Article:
James Heckman: I'm thinking in particular of a book that you may know of edited by Mary Morgan and Magnus and others, where there was an attempt to replicate Tobin's study of the demand for food. You know this study? No. Ed Lamar and others participated in this. And it was a little disturbing. Certainly the act of replication was very important but it seemed there were many other judgements that were brought in. And it led people, who were participating in this study of replication, to become aware of something. They started talking about the art of econometrics or the practise. The term, I'm forgetting right now, but there was a term about all the implicit assumptions, tacit econometrics I think was the term. So I think replication is extremely important precisely because in the past to any number there are a lot of other, quote enabling auxiliary assumptions.
Do you want to comment on this?
Daniel McFadden: I certainly think that economics will progress as replication becomes more important. And I would criticise the way our journals currently operate. They tend to always look for things which involve some new technique or some completely new data or some completely new idea. There's probably insufficient value placed on good work which verifies and checks things that have been done before.
On the same topic I think of Wassily Leontief. He's actually a former Nobel Laureate in economics and he has drawn the attention to the dominance of theory in economics journals. It seems as if the fraction of pure theory papers without any data is much higher in economics than in say physics or chemistry. Do you think that this is a problem? That it seems as if theory is given much more emphasis in economics than perhaps it is in other sciences.
James Heckman: I would make the remark that his remark was written in 1972. And it may have been more of a problem in 1972 or 74. I think it was his presidential address for the American Economic Association. It was certainly much earlier. I think there's been a huge growth in the last 20 years of applied economics. And empirical economics. And if anything one might criticise the other way. That there's been a huge amount of empiricism without any theory which I think may in fact be equally harmful and possibly more harmful for reasons we talked about earlier. So I'd be less worried now than I think I would have been, or less sympathetic with that comment, than I might have been 20 years ago.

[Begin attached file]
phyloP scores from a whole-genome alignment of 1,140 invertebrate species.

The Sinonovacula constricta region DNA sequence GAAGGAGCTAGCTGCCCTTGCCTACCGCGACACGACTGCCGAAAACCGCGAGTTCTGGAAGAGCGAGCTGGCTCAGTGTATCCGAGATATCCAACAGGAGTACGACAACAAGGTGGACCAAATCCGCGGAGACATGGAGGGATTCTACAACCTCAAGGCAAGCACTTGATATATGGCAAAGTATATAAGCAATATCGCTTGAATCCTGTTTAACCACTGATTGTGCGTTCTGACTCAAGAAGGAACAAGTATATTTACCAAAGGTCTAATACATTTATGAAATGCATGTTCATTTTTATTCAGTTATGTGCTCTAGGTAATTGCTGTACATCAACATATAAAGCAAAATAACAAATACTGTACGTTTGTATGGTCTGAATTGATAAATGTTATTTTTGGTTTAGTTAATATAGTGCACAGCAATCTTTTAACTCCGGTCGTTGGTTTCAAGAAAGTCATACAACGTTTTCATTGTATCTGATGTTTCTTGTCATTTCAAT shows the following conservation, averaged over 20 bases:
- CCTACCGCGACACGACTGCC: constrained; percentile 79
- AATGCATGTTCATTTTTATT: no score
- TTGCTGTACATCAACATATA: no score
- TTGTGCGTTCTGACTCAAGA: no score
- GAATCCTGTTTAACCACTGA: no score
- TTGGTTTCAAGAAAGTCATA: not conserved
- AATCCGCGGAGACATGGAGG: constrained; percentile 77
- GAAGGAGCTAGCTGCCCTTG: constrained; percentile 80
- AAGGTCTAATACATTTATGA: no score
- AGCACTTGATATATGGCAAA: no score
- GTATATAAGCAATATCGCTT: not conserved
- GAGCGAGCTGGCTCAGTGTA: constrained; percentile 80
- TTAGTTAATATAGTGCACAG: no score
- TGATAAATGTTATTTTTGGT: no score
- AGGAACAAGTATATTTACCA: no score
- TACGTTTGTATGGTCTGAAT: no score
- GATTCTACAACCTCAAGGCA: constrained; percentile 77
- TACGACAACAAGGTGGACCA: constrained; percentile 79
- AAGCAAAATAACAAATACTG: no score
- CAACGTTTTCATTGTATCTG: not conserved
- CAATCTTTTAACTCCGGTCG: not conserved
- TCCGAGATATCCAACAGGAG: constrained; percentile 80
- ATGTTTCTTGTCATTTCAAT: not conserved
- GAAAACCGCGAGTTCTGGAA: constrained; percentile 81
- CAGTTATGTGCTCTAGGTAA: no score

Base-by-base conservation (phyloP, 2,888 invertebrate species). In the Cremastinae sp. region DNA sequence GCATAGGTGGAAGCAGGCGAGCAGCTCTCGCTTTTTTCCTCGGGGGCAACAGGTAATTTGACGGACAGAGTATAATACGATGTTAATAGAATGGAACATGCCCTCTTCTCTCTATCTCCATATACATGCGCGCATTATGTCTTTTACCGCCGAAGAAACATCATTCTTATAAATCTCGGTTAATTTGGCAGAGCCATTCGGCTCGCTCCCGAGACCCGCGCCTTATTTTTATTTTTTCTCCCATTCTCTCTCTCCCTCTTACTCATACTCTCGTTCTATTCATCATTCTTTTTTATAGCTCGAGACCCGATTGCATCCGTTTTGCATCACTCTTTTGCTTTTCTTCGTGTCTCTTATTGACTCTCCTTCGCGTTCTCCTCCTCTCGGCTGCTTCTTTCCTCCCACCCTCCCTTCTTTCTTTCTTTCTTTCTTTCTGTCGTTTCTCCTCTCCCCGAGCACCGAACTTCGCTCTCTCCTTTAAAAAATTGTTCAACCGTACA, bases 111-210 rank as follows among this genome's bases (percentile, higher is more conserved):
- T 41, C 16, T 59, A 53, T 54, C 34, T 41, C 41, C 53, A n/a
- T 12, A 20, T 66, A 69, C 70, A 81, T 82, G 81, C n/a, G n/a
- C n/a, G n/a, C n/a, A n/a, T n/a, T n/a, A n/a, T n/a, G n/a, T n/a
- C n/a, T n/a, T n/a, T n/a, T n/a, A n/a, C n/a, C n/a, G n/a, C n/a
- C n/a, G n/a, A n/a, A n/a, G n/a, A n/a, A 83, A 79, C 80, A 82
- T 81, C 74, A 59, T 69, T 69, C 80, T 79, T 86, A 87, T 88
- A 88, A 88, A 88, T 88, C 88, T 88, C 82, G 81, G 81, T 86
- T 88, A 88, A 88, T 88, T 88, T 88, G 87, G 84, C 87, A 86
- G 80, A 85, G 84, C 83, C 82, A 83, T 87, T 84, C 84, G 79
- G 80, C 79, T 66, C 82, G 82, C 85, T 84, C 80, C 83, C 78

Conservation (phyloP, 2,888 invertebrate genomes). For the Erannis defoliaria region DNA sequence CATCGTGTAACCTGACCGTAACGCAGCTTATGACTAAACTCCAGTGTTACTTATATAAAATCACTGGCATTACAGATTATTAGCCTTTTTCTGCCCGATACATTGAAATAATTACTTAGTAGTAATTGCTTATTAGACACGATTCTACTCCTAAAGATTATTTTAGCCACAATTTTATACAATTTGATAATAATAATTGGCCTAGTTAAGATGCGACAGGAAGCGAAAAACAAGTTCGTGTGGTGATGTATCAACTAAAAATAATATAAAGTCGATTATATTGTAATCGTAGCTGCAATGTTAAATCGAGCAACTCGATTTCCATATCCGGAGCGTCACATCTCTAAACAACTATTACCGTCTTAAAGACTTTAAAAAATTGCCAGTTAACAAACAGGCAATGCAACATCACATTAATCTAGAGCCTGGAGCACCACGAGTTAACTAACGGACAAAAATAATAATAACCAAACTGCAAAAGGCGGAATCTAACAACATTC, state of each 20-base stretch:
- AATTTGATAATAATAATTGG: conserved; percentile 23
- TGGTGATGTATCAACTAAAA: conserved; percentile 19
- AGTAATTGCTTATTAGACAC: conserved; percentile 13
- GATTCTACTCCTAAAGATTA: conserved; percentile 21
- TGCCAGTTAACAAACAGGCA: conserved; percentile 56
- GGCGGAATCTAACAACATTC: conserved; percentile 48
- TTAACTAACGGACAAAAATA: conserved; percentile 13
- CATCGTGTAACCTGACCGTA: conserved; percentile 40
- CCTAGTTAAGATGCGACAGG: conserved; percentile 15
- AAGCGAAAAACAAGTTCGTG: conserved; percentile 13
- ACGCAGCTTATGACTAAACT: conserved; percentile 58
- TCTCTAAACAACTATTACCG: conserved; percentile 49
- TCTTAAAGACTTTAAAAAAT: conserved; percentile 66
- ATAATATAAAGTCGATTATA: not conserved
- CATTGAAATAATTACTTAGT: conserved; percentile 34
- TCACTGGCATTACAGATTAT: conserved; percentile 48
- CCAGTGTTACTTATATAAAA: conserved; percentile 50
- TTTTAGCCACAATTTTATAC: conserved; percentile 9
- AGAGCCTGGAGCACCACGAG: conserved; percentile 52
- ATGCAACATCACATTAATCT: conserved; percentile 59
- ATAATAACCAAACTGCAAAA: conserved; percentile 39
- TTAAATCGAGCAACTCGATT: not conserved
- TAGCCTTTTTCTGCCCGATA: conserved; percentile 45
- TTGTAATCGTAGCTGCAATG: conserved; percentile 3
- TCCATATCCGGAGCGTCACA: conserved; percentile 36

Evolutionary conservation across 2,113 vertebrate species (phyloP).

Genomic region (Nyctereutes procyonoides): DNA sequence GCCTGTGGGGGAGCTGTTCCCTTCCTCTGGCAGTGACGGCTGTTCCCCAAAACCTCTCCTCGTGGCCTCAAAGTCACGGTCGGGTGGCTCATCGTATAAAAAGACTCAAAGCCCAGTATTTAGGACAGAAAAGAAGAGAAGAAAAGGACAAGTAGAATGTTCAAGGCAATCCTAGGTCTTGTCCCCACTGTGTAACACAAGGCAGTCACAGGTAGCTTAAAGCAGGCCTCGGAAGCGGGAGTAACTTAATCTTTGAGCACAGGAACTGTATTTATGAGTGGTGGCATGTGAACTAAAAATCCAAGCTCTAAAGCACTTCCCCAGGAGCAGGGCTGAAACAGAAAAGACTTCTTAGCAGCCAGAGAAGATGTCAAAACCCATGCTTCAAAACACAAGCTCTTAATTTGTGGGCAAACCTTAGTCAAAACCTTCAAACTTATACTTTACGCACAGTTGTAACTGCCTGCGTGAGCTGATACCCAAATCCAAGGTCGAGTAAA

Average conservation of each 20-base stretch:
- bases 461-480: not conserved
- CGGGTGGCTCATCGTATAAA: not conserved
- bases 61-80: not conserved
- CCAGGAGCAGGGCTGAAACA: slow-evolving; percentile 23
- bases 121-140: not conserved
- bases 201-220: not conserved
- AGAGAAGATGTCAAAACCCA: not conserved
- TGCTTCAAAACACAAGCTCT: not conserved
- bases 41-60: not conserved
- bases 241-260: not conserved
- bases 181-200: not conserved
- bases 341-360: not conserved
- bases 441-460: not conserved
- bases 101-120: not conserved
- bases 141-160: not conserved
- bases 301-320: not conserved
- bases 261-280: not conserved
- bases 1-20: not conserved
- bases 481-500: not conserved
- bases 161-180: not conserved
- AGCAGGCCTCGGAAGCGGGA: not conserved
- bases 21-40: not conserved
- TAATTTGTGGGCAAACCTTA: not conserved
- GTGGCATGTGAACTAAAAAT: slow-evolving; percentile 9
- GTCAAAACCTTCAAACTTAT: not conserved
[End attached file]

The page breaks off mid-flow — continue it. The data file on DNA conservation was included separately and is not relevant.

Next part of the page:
Daniel McFadden: I've actually encouraged that traditionally empirical econometric work is hard to present within the bounds of a journal article simply because so much background documentation is required to fully explain what you do empirically. And I think with the development of electronic journals and the possibility of referencing things in a way which is available to readers, to users. Empirical presentation of results should get better and should begin to have more sway I think because you can present the results and provide at the same time the adequate background for those who want to fill in the gaps.
Empirical research requires data and good quality data and to compile data takes time. Do you think that the collection in improving data is valued as much as it should in the profession? Jim.
James Heckman: In some quarters yes. If you could point for example study done by Truman Bewley a few years ago. Truman Bewley is a very first rate mathematical economist who suddenly developed a mid career, I wouldn't want to call it a mid career crisis but it was certainly a mid career development, where he thought it would be very useful to interview firms about their wage setting policies. I think the profession has actually become more and more appreciative of data. I mean we've had large efforts across the board. Many fields. I think it's much more common now for individuals to collect their own data and to encourage the collection of data. I think 20 or 30 years ago it used to be the case that economists and sociologists were completely opposite ends of the spectrum. That only very few economists were collecting data. And now I think there's a very, very active group of many economists in many fields collecting their own data whether through experiments or through the secondary collection of data. So I think it's a major activity.